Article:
## Saturday, July 23, 2016

### "I Studied the Trigonometry"

Great line as delivered by Mr. Bean.  I was wondering why my slope cutting program was not cutting at the right angle.  It has been a long time since I took trig; Nixon was President.  But after some analysis, I discovered C's trig functions expect the angle to be in radians, not degrees.  Problem solved!

Some video of the mill cutting slopes in scrap acetal:

At the bottom of the slope, I move back up the slope to clean debris and smooth the surface.

I was still struggling with the program at this point, so it was cutting about a 30 degree slope when I asked for 45, but eventually I straightened that out.  You will notice that the mill is moving on a diagonal, not cutting a staircase.  Of course the diameter of this mill requires several passes a few fractions of an inch apart.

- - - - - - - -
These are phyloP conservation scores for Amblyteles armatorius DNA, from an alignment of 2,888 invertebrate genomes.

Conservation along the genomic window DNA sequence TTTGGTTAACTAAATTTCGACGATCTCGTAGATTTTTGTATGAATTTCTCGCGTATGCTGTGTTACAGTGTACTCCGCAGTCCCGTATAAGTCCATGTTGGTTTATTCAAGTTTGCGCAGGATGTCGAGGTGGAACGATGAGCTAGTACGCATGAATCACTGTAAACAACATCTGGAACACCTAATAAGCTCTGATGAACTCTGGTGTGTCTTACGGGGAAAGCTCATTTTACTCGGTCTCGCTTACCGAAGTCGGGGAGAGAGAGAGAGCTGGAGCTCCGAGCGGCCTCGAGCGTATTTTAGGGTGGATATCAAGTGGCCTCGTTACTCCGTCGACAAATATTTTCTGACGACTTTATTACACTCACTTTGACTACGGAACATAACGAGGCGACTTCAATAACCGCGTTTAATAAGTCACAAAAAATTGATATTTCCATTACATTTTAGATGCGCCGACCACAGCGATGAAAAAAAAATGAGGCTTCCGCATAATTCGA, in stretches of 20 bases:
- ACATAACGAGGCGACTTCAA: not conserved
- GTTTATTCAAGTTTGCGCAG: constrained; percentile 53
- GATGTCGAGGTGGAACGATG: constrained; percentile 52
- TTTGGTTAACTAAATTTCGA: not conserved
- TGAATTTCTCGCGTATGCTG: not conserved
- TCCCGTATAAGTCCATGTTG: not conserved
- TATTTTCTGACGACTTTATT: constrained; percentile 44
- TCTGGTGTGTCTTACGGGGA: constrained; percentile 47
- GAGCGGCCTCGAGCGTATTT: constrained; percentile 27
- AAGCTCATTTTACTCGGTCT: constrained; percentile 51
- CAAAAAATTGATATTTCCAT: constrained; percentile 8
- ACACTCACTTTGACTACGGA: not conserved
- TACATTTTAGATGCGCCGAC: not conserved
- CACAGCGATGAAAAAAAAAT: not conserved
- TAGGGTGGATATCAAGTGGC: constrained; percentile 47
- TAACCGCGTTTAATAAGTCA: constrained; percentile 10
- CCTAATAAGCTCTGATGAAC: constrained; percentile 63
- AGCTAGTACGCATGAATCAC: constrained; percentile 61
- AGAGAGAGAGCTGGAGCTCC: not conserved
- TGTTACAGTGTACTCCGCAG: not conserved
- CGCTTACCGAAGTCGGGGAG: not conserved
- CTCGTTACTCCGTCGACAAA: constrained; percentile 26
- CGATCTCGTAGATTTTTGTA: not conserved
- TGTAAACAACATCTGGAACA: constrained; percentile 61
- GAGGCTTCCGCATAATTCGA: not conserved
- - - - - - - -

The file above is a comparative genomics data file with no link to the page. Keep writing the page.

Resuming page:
Someone had told me you have to use a ballnose end mill to get a smooth diagonal.  That's not true.  If you use a roughing mill (as I did at one point) you get a very rough diagonal.  This is a finish mill doing the cutting.  I have a variety of sizes of end mill from 1/16" diameter finish up to a 3/4" finish mill and a 1/2" roughing mill. The larger the diameter the longer they are, allowing deeper plunges into the material because the extra diameter makes them stronger and less likely to break.

Obviously, you use a chop saw for cutting large pieces to 0-45 degrees, but my chop saw won't go beyond 45 degrees, and there is no easy way to hold a narrow workpiece at the inverse angle (cut a 60 degree angle by flipping it 90 degrees and cutting a 30 degree angle).  The mill is also useful if you need an angle cut in a piece with a very precise length, or a part not easily held in a chop saw.